As a result of Russia’s war of aggression in Ukraine, the German security authorities’ view of Russia and its espionage activities in this country has become even more acute, says the head of the Office for the Protection of the Constitution, Thomas Haldenwang, in an interview with WELT.
WORLD: Russian espionage in Germany is currently of particular importance to you, isn’t it?
Thomas Haldenwang: Definitely at the moment. This has been exacerbated by Russia’s war of aggression against Ukraine. On the one hand, there is the great interest in clarification on the part of Russian services: How is German politics positioned in all the questions that are related to this? Armaments, defense policy, arms exports, programs worth billions for future armaments projects? It is important for Russian services to clarify all of this. Then there are the big issues of propaganda and disinformation. Here, too, the services play an important role. Incidentally, cyber attacks are also used there in order to obtain the necessary data for a propaganda or disinformation campaign. Russian agents are active everywhere. And here we see in particular that all means are used. This can be the mundane tool of the agent of influence, making contacts to siphon off people. But they can also be people who then support or help arrange the murder of an opposition figure. Sometimes you get the impression that the activities are hardly ever veiled, so that it is also clear: We dare to do it!
WORLD: There was the hack on the Bundestag, various disinformation campaigns, cyber attacks against MPs, then the murder in the Kleiner Tiergarten in Berlin. Have we downplayed the aggressiveness of the Russian services in this country over the years?
Haldenwang: It may be that this phenomenon was not taken seriously enough in German politics for a long time. But I can point out that we as the Office for the Protection of the Constitution have repeatedly pointed out these activities in our annual reports for many years – and actually in very clear language. We have repeatedly given interviews or made other publications on this in the past. So: It cannot have been due to a lack of warnings from the Office for the Protection of the Constitution.
WORLD: One reaction to the Ukraine war is that 40 Russian diplomats were expelled. The federal government was very explicit: these were not just diplomats doing consular work in this country. These were actually people who worked secretly against our country. A few diplomats used to be expelled, now 40. You obviously had a list ready and are now satisfied that politicians followed what you wanted?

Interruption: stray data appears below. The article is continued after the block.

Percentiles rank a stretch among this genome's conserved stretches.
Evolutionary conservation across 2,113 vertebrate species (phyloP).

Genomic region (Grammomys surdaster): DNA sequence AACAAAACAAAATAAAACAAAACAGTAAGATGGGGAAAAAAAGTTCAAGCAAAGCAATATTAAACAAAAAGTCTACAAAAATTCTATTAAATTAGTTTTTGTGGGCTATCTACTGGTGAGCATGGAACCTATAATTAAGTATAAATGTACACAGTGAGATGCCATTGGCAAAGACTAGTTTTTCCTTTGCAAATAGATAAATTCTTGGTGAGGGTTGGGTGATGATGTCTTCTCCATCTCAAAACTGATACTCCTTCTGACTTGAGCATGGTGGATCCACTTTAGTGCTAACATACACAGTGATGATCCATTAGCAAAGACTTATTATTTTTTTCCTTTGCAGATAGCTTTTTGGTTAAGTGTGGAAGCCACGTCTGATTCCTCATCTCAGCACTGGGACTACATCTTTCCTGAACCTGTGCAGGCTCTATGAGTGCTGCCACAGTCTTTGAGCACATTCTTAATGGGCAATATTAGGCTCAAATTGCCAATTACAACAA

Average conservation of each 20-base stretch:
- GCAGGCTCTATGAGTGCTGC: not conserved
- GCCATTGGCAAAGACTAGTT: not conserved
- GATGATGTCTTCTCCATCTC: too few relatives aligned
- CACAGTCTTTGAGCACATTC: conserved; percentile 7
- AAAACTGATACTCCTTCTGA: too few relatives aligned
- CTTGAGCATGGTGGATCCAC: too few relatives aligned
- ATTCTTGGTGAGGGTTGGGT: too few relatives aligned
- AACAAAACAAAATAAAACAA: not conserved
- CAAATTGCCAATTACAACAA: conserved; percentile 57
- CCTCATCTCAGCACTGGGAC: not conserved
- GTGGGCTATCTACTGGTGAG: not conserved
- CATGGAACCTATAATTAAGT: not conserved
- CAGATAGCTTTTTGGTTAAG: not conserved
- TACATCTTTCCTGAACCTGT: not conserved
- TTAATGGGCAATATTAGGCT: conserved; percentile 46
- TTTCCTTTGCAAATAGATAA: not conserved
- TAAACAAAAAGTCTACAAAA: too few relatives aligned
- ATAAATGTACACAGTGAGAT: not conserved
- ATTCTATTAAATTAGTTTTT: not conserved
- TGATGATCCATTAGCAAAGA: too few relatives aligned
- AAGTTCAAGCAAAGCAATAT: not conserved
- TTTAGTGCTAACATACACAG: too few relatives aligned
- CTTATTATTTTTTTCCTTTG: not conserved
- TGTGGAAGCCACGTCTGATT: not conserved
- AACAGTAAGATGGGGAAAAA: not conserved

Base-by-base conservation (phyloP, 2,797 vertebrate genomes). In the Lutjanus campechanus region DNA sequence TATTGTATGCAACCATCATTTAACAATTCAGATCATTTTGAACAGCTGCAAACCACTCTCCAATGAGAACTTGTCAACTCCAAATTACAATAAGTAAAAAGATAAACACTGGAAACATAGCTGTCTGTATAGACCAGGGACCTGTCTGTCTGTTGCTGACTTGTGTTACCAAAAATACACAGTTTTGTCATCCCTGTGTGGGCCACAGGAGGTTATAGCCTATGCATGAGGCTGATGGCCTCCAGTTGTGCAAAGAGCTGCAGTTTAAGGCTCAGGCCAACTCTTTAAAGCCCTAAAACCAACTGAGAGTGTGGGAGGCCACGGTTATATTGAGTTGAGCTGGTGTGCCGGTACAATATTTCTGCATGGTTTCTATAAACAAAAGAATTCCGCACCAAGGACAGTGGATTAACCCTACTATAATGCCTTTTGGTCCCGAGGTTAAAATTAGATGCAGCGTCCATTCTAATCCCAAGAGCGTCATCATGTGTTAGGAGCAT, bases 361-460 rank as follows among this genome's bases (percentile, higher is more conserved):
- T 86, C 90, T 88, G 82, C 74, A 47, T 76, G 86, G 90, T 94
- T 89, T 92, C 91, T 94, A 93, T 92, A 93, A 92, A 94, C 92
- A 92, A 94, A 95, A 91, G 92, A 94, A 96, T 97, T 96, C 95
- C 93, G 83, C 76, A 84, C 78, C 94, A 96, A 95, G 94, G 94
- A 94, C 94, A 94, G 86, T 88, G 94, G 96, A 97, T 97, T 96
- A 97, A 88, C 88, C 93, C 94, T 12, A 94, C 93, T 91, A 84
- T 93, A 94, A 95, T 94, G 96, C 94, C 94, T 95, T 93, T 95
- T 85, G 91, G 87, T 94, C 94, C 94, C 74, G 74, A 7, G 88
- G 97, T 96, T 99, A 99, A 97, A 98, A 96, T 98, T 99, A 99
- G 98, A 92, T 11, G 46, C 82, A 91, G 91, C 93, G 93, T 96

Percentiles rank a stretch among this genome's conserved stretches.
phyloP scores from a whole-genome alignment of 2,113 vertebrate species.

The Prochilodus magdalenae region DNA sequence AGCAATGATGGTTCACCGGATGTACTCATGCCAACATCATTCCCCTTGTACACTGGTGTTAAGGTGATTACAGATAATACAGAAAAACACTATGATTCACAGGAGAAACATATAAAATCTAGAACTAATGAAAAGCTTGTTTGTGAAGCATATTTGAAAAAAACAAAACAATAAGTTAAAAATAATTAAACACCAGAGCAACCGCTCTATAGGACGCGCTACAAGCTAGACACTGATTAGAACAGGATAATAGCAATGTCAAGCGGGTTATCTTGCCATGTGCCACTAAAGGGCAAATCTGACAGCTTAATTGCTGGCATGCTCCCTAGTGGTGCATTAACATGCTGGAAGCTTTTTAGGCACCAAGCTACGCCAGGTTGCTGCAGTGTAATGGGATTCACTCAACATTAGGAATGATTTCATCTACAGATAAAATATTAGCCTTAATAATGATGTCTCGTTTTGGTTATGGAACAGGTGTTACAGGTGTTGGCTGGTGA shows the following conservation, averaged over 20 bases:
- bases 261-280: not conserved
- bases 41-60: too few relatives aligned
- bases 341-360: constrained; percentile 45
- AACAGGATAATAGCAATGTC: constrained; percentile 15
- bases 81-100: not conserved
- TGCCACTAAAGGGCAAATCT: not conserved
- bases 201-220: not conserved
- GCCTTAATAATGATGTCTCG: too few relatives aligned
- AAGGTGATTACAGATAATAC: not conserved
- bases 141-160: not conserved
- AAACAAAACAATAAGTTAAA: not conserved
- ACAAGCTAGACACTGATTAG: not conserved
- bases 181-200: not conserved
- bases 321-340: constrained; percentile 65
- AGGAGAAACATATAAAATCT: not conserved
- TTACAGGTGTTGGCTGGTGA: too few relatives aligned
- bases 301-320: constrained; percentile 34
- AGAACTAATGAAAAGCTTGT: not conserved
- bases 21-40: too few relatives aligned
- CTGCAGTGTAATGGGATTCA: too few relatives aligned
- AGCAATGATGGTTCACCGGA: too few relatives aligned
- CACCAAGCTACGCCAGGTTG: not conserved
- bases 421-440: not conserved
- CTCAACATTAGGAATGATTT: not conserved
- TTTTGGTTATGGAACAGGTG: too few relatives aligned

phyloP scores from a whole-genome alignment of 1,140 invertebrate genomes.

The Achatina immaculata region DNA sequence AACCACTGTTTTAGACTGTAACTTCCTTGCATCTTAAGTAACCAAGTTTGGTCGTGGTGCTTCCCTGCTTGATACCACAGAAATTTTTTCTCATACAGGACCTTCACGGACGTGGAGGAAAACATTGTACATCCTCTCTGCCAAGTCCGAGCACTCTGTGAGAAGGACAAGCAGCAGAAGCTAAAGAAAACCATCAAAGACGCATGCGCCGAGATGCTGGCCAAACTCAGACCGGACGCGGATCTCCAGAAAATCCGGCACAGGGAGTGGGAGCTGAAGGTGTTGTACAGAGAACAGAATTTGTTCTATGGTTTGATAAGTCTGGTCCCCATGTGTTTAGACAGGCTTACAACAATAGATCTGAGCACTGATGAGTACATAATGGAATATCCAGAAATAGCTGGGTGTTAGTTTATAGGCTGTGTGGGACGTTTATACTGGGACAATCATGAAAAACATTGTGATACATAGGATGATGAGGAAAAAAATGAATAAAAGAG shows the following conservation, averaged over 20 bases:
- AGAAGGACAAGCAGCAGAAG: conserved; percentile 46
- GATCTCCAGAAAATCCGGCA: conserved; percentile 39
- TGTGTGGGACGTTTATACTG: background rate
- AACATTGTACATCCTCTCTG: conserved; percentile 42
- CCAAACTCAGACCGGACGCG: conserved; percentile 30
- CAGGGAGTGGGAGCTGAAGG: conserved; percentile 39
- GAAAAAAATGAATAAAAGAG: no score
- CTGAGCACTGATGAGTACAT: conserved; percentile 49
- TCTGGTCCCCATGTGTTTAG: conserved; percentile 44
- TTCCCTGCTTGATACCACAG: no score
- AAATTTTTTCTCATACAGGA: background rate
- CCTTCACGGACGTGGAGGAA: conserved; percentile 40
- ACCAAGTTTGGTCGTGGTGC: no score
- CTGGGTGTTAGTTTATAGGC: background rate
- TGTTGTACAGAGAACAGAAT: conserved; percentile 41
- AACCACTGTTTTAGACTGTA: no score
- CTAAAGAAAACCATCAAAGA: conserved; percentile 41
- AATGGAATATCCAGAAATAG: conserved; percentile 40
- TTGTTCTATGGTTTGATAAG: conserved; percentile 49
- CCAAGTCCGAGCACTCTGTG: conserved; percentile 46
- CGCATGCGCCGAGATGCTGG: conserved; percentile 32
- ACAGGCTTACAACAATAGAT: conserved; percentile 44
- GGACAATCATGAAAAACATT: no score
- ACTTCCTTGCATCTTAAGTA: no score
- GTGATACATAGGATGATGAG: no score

Haldenwang: It is of course a political decision that is made by the Federal Government as a whole in close consultation: the Chancellery, the Foreign Office, the Ministry of the Interior and the Ministry of Defence. These will be well-considered decisions. But we are preparing something like that. We can also provide appropriate names and draw up lists. And of course we can also point out the risks that such people pose in Germany and for Germany. And in this respect I can say from the point of view of the Office for the Protection of the Constitution that I am of course happy about every Russian agent who is sent to Moscow these days.
WORLD: You don’t like to talk about the lists of spies. But it is clear that you have more than 40 people in mind…
Haldenwang: We know a few more. And Federal Interior Minister Faeser recently indicated that it would certainly be possible to take further steps.
WORLD: You say that Russia is interested in what Germany is doing now, what military developments look like. How will Russia line up now? After the 40 have been expelled, you will hardly say: OK, let’s not look at Germany anymore.
Haldenwang: As an intelligence service, we now know what options our counterpart has. These consist in the fact that one could first try to compensate for the knowledge deficits through further cyber attacks. It would also be conceivable to use traveling agents who are already on the road in Europe or are yet to be sent. Or: That people from abroad are trying to do more reconnaissance here in Germany – that they are working with so-called “illegals”. This is also the case here in Germany: that people with a completely false identity work for the foreign service. These are possibilities that the other person may now be considering and that we have to adjust to. But we also have the appropriate tools to track something like this.
WORLD: So it’s getting harder.
Haldenwang: Is that harder now? They’re just alternate approaches.
WORLD: The EU Coordinator for Terrorism has stated that with the increased influx of opponents of the regime, there is a risk of homicides such as those in the Kleiner Tiergarten.
Haldenwang: The case in the small zoo was not the first case. We have also experienced this in other places in Europe – the attack on the ex-spy Skripal in Great Britain was also such an event. The Russian opposition politician Alexej Navalny was very lucky that nothing similar happened to him here. Russian services have these measures in their toolbox and one has to assume without further ado that these tools will continue to be used if the situation escalates.
The interview is a transcript from the City of Spies podcast. There you can hear the entire interview with the head of the Office for the Protection of the Constitution, Thomas Haldenwang.